Wednesday, October 03, 2007

A Rant: Let's Cheer for the Loss of Hyphens

An Answer to My Grammar Snobs Are Great Big Meanies Pal


In today's issue (Oct. 3) of the Glendale News-Press, June Casagrande, "A Word, Please" columnist, noted the sad (or not-so sad) loss of the hyphen due to the influence of the Web. Technology has thrust all manner of bad grammar habits onto those who love correct English. Many of these habits are enumerated in The Frugal Editor: Put Your Best Book Forward to Avoid Humiliation and Ensure Success. Some are worried that the hyphen may go extinct! Well, I for one will cheer.

As June--who is also the author of Grammar Snobs Are Great Big Meanies --notes, the Brits don't agree with Americans on some points of hyphen-using anyway. Worse the style guides can't agree and the dictionaries don't either.

But the Net is promulgating worse than just this distressing disappearing-hyphen syndrome. It has encouraged us to push all kinds of words together. That comes from what I call the "domain name influence." Or domainnameinfluence, if you will. Book or bookcover? Bookfair or book fair. Backmatter or back matter? Hard copy or hardcopy? You get the idea.

Even with the zero-tolerance approach to grammar I use to keep authors out of hot water with agents and publishers (and therefore make it more likely they'll get published), I am making combined-word style choices everywhere else but in query letters.

Simply put, I love to stick words together. Word-bonding is a time-honored tradition in English. As an example, the word therefore. So word-gluing is sort of back to the Germanic roots we came from! (The Germans use Fingerhut for finger hat--or, in translation, thimble).

Poets have pushed words together for ages, too. So, do I care? Not a whit. In my deepest recesses, I think grammar snobs are great big meanies, too. It's just that I don't want any of my readers to get caught in a net spread by those meanies--and they are everywhere waiting to put a kink in your career.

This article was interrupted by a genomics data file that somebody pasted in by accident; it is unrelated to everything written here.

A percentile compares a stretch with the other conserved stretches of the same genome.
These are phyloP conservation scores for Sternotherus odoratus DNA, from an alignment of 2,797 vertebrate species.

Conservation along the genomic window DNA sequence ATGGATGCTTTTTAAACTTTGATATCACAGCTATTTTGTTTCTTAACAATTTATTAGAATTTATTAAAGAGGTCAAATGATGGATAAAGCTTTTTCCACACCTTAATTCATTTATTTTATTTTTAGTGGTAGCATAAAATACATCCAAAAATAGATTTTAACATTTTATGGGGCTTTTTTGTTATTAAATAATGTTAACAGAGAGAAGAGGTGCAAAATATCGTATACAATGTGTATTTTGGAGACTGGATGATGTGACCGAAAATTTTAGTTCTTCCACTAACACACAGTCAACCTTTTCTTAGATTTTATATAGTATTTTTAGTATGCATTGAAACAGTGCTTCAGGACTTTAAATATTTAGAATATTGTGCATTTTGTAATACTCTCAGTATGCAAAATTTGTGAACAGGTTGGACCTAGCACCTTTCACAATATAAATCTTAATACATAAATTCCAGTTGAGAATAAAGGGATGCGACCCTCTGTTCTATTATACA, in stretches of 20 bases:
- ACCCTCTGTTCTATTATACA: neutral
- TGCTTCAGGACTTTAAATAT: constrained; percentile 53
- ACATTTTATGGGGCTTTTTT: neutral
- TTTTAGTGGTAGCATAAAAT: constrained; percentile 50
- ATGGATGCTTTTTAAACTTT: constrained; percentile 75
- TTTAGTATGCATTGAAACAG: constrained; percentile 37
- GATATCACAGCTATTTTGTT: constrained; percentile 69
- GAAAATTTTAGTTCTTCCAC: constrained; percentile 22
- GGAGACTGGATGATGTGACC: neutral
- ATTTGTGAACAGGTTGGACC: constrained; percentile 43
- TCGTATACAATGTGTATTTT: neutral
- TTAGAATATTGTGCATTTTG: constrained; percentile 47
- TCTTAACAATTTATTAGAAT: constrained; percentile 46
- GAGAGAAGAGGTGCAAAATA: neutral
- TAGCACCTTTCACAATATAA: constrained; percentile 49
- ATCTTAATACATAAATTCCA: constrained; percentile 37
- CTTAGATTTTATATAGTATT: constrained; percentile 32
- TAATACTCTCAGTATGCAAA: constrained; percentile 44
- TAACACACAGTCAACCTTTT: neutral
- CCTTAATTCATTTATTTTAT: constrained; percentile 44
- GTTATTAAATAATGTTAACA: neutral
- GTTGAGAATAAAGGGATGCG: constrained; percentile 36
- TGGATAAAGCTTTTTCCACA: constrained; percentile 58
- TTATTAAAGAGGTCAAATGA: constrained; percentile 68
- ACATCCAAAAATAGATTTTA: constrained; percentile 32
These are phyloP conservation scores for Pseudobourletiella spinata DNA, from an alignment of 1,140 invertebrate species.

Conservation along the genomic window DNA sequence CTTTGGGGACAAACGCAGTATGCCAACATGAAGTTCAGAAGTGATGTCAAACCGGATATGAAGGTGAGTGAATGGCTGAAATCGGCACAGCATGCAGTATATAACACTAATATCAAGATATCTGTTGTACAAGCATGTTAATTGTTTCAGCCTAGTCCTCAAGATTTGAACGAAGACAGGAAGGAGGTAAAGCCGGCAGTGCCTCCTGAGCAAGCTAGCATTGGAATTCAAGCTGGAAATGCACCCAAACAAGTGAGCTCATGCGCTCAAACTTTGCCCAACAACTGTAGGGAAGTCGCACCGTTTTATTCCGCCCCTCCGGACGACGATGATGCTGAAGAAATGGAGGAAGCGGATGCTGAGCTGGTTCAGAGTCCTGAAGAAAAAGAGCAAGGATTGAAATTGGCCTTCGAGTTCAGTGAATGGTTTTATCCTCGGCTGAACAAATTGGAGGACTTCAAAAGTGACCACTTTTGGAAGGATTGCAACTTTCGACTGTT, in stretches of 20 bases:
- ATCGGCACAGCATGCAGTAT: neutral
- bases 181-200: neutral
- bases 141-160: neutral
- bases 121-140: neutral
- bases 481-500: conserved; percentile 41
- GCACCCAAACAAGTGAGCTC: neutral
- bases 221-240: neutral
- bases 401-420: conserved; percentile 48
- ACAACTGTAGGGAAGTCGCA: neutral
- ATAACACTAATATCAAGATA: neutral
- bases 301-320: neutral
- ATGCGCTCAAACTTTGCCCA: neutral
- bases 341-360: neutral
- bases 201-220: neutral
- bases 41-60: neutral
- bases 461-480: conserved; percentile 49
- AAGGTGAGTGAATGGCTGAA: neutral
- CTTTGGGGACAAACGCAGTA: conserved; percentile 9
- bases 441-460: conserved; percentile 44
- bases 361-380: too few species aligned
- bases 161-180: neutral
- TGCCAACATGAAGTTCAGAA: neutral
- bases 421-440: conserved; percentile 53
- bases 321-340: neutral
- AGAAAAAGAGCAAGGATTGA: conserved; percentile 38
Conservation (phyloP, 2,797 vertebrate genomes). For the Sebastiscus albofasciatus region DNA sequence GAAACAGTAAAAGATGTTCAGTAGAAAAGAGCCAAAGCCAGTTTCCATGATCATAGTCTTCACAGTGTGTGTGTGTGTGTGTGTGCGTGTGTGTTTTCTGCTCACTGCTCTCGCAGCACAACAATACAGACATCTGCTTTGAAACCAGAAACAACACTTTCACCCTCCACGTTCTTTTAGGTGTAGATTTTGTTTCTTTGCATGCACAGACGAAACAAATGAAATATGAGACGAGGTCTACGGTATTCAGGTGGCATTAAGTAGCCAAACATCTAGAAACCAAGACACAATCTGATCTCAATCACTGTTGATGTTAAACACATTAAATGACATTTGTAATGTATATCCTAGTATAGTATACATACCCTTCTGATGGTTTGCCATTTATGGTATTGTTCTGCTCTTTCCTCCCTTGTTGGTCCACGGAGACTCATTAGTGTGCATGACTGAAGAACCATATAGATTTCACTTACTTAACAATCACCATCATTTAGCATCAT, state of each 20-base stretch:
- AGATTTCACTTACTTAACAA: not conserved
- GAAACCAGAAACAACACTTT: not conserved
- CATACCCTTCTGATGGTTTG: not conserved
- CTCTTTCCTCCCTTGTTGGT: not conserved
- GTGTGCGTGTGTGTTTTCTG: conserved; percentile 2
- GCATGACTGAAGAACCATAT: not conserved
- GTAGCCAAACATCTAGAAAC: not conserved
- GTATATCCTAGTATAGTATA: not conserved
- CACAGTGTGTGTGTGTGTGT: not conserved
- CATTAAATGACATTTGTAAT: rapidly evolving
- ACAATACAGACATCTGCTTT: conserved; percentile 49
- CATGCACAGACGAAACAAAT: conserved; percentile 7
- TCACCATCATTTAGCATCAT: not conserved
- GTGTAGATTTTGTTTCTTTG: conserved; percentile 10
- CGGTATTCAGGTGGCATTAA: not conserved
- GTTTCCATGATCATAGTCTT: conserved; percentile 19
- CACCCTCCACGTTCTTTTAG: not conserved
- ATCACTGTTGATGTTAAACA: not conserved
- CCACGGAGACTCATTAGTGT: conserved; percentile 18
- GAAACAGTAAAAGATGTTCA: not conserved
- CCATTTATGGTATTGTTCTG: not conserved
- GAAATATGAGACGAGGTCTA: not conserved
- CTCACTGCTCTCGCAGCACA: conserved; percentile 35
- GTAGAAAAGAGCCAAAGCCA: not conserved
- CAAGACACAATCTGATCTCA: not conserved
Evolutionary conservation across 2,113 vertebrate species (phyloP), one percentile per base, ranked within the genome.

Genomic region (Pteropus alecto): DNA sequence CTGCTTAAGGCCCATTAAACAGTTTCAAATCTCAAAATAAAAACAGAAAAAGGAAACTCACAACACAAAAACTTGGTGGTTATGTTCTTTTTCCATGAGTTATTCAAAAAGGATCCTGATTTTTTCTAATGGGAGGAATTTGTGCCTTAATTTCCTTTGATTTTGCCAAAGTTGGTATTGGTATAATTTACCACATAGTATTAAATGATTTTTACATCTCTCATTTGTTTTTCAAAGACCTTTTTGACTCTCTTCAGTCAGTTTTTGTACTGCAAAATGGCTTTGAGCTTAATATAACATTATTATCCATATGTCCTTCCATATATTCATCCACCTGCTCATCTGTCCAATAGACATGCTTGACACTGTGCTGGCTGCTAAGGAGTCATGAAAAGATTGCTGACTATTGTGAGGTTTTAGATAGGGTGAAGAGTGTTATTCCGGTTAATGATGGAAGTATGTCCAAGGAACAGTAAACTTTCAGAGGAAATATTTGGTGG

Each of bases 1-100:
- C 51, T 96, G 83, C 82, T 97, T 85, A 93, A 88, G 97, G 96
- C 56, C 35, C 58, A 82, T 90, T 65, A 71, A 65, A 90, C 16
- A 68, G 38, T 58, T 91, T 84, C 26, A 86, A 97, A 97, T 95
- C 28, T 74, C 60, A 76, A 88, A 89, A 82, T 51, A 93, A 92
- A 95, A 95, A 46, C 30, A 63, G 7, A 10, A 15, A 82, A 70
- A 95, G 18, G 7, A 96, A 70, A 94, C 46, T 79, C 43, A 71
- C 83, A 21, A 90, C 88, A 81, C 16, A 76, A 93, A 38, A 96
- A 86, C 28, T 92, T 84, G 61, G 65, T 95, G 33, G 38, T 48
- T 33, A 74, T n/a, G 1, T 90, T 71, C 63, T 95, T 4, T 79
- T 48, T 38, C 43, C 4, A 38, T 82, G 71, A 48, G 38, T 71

Back to the zero-tolerance thing. If you want to impress a literary agent or prospective boss, please don't put hyphens in words they are convinced are correct only one way. They believe it's nonfiction, not non-fiction. Though I don't get a red squiggle with either version of the word on my Amazon wordspeller 'cause it isn't as fussy as your run-of-the-mill agent or future employer will be.
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Carolyn Howard-Johnson, author THIS IS THE PLACE; HARKENING: A COLLECTION OF STORIES REMEMBERED; TRACINGS, a chapbook of poetry; and two how-to books, THE FRUGAL BOOK PROMOTER: HOW TO DO WHAT YOUR PUBLISHER WON'T; and THE FRUGAL EDITOR: PUT YOUR BEST BOOK FORWARD TO AVOID HUMILIATION AND ENSURE SUCCESS.
Her other blogs include TheNewBookReview and Authors Coalition, a blog that helps writers and publishers turn a ho-hum book fair booth into a sizzler.

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